To and From: Loneliness and Promises

I am speaking the truth in Christ—I am not lying; my conscience confirms it by the Holy Spirit— I have great sorrow and unceasing anguish in my heart. For I could wish that I myself were accursed and cut off from Christ for the sake of my own people, my kindred according to the flesh. They are Israelites, and to them belong the adoption, the glory, the covenants, the giving of the law, the worship, and the promises; to them belong the patriarchs, and from them, according to the flesh, comes the Messiah, who is over all, God blessed forever. Amen.

Romans 9:1-5

My sermon from 9th Sunday after Pentecost (August 6, 2017) on Romans 9:1-5. Listen to the recording at the bottom of the page or read my manuscript below.


Rev. Marc A. Stutzel at Christ Lutheran Church, Woodcliff Lake on Aug 6, 2017. Romans 9:1-5.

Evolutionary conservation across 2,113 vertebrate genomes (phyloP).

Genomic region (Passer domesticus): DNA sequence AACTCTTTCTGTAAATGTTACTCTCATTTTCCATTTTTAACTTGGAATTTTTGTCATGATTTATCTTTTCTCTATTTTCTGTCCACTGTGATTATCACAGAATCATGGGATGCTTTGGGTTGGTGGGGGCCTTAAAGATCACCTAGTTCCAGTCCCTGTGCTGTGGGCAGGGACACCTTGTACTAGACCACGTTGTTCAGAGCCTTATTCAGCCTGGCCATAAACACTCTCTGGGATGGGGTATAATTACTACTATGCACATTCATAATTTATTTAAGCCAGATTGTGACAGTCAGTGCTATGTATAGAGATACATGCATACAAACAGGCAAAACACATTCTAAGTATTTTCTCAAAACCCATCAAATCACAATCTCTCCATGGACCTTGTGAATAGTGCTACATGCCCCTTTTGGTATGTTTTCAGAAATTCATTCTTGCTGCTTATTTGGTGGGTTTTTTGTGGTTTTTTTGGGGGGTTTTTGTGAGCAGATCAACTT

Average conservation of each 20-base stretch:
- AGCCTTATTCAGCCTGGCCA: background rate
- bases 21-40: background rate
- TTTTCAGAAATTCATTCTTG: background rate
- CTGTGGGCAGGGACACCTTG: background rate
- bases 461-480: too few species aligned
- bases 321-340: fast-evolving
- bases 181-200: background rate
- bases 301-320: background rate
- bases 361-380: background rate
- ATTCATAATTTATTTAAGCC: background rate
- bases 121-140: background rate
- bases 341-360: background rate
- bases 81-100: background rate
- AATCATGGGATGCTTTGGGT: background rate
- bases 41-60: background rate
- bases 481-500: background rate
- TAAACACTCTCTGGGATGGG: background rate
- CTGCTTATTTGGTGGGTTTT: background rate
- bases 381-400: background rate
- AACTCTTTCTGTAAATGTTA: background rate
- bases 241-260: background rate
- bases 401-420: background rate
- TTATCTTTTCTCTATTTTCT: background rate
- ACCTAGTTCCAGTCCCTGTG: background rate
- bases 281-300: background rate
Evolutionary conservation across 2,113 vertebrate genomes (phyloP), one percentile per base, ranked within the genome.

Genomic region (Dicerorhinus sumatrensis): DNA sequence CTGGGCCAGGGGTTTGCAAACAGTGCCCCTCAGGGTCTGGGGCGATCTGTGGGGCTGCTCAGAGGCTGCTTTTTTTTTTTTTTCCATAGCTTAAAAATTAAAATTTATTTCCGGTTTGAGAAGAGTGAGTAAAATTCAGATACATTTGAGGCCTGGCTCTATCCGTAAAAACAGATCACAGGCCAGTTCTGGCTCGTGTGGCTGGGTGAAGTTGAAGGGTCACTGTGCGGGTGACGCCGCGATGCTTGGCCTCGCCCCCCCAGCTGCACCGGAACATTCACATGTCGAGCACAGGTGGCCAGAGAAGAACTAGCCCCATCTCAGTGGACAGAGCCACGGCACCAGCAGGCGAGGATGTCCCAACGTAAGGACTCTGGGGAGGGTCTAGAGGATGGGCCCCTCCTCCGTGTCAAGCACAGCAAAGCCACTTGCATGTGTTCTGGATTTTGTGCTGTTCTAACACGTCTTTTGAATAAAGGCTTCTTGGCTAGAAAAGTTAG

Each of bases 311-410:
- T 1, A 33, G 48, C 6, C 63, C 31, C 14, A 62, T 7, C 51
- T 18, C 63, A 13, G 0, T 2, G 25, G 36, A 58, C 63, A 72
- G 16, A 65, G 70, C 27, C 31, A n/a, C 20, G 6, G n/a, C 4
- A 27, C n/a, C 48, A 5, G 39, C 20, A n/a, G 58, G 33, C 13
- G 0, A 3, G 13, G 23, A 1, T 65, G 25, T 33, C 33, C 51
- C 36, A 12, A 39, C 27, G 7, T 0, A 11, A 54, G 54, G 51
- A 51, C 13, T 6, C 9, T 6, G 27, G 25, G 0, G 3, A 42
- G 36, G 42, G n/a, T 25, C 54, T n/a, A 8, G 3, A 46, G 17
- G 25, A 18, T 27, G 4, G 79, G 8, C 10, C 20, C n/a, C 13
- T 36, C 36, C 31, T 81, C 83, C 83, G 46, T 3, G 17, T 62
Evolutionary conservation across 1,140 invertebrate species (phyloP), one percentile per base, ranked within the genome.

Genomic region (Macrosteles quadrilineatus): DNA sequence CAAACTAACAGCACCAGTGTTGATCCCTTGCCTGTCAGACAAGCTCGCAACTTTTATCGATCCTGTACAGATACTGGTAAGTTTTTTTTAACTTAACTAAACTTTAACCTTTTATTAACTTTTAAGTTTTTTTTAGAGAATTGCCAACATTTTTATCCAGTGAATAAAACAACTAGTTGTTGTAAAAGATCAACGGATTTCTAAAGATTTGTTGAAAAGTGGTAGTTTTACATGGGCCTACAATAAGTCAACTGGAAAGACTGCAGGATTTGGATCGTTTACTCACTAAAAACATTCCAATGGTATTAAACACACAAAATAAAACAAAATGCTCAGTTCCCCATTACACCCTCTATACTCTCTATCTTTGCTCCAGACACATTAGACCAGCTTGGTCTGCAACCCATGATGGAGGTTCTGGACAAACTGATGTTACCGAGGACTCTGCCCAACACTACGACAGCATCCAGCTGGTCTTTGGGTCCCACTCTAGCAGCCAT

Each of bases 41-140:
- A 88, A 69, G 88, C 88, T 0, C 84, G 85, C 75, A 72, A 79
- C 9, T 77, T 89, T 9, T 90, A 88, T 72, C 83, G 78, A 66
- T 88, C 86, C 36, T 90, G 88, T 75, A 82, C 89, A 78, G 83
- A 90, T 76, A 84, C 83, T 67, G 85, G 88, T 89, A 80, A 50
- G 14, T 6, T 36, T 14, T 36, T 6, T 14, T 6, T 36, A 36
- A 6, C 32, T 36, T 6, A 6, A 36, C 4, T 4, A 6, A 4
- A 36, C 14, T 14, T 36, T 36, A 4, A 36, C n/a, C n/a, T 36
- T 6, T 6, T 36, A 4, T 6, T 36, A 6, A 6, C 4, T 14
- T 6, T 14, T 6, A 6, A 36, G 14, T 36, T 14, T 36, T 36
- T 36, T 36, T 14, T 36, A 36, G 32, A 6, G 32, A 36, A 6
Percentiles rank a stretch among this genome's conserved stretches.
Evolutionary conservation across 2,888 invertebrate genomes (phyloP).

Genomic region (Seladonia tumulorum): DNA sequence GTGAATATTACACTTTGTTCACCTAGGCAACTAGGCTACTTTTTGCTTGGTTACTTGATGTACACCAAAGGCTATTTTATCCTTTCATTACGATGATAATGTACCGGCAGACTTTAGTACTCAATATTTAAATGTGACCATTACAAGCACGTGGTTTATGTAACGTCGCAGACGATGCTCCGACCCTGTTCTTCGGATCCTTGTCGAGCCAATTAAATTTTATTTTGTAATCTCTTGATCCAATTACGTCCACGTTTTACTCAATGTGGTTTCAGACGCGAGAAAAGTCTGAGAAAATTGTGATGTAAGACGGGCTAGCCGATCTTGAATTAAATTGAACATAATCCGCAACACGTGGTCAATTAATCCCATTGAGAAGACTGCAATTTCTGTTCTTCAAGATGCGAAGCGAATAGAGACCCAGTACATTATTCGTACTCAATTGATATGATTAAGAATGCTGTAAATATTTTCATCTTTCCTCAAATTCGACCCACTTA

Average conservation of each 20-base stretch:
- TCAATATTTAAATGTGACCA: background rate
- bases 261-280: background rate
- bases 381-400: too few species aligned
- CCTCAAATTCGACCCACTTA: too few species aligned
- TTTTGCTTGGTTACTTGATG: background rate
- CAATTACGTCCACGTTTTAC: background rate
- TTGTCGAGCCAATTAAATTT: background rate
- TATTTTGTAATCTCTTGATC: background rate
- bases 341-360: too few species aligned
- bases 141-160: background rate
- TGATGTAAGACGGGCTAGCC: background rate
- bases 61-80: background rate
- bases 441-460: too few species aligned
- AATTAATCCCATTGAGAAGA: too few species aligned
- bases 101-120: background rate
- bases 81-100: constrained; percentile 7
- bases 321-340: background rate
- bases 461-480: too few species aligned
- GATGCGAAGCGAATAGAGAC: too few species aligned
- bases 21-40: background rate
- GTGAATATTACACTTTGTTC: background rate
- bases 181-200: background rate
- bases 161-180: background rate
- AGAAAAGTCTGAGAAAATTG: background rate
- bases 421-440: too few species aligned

Yesterday, for me at least, was a day devoted to birthdays. Now, I know that everyday is someone’s birthday. And thanks to Facebook, I wake up every morning knowing which of my friends are celebrating their big day. On some level, we’re never far from a birthday. But yesterday was different. As I sat in my room, composing this sermon, I was tired and completely stuffed because my family and I had just come back from a fun birthday party for a new friend. And the party was perfect for a five year old. There was a pool, bouncy houses, and more food than any person could possibly eat. As my stomach groaned and grumbled, angry at the amount of chicken wings I’d consumed, my sermon writing was distracted by the sound of my neighbors singing “Happy birthday” at a party they were hosting next door. Everywhere I turned, a birthday was there. In fact, even if I could have escaped to Mars yesterday, I wouldn’t have escaped from birthdays. And that’s because August 5 is also a birthday for the Curiosity Rover on Mars. It’s there, on the dusty slopes of Mount Sharp, where that little robot had a birthday party…of one. There were no bouncy houses or pools for Curiosity to play in. And there was no endless pile of chicken wings for everyone to eat. Instead, Curiosity was… alone. The friends who celebrated its big day were here on earth. When it was time to sing “Happy Birthday,” the Curiosity Rover was a choir of one – and in 2013, it sung that song alone on Mars.